The Information Commissioner's Office said Wednesday that it wants to learn more about the circumstances underlying a 2-year-old study carried out by two U.S. universities and the world's largest social network.
The inquiry is being coordinated with authorities in Ireland, where Facebook has headquarters for its European operations, as well as with French regulators.
This is just the latest in a string of incidents that have raised questions about whether the privacy rights of Facebook's nearly 1.3 billion users are being trampled by the company's drive to dissect data and promote behavior that could help sell more online advertising.
In this case, Facebook allowed researchers to manipulate the content that appeared in the main section, or ``news feed,'' of about 700,000 randomly selected users during a single week in January 2012. The data-scientists were trying to collect evidence to prove their thesis that people's moods could spread like an ``emotional contagion'' depending on the tenor of the content that they were reading.
The study concluded that people were more likely to post negative updates about their lives after the volume of positive information appearing in their Facebook feeds had been purposefully reduced by the researchers. The opposite reaction occurred when the number of negative posts appeared in people's news feeds.
Facebook's data-use policy says the Menlo Park, California, company can deploy user information for ``internal operations, including troubleshooting, data analysis, testing, research and service improvement.''
The reaction to the study itself provided evidence of how quickly an emotional contagion can spread online. The research was released a month ago, but it didn't provoke a backlash until the past few days after other social media sites and essays in The New York Times and The Atlantic raised red flags about the ethics of Facebook's experiment.
As it has done in several past breaches of privacy etiquette, Facebook is now trying to make amends.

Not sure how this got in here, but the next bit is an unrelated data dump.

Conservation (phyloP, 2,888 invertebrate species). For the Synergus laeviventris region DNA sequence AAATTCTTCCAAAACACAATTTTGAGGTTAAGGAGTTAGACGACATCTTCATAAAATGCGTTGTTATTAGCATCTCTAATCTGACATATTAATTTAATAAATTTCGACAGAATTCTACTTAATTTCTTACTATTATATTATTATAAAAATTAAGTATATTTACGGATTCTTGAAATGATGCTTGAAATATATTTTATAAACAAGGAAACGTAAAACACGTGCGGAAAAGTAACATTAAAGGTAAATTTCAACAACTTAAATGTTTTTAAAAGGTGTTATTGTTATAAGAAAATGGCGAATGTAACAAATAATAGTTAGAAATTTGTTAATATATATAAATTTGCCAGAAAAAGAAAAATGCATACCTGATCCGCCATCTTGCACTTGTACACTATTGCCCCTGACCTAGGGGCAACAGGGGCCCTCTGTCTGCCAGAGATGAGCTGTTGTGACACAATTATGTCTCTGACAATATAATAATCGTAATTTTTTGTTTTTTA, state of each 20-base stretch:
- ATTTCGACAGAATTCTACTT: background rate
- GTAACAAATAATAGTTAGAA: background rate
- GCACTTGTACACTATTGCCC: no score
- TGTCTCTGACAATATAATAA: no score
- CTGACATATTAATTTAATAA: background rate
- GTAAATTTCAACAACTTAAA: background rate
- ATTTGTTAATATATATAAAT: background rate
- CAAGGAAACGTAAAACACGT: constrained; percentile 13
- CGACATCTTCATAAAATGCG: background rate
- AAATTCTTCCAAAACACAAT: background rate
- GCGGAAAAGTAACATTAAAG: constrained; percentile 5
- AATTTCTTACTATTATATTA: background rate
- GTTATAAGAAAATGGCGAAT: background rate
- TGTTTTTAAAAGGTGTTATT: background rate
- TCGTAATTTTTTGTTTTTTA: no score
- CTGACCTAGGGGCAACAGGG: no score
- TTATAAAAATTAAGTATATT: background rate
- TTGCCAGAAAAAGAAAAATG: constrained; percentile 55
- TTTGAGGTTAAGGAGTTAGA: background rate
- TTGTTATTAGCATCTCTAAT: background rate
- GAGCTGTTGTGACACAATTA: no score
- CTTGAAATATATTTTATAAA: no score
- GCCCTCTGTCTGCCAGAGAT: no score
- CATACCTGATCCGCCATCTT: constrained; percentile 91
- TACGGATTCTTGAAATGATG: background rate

Sheryl Sandberg, Facebook's chief operating officer, told television network NDTV in India that ``we clearly communicated really badly about this and that we really regret.'' Later she added: ``Facebook has apologized and certainly we never want to do anything that upsets users.''
The words of contrition sounded hollow to Jeff Chester, executive director of the Center for Digital Democracy, a privacy-rights group. He points to Facebook job openings looking for researchers specializing in data mining and analysis as evidence that the company still has every intention of digging deeper into its users' psyches and preferences.
"They are engaged in secret surveillance of its users to figure out how to make more money for their advertisers,'' Chester said.
Whatever Facebook has been doing has been paying off for the company and its shareholders. Facebook's revenue last year rose 55 percent to $7.9 billion and its stock has nearly tripled in value during the past year.
The concern over Facebook's experiment comes amid interest in Europe about beefing up data-protection rules. The European Court of Justice last month ruled that Google must respond to users' requests seeking to remove links to personal information.
Suzy Moat, a Warwick Business School assistant professor of behavioral science, said businesses regularly do studies on how to influence behavior. She cited the example of Facebook and Amazon experimenting with showing different groups of people slightly different versions of their websites to see if one is better than another at getting customers to buy products.
"On the other hand, it's extremely understandable that many people are upset that their behavior may have been manipulated for purely scientific purposes without their consent,'' Moat said. ``In particular, Facebook's user base is so wide that everyone wonders if they were in the experiment.''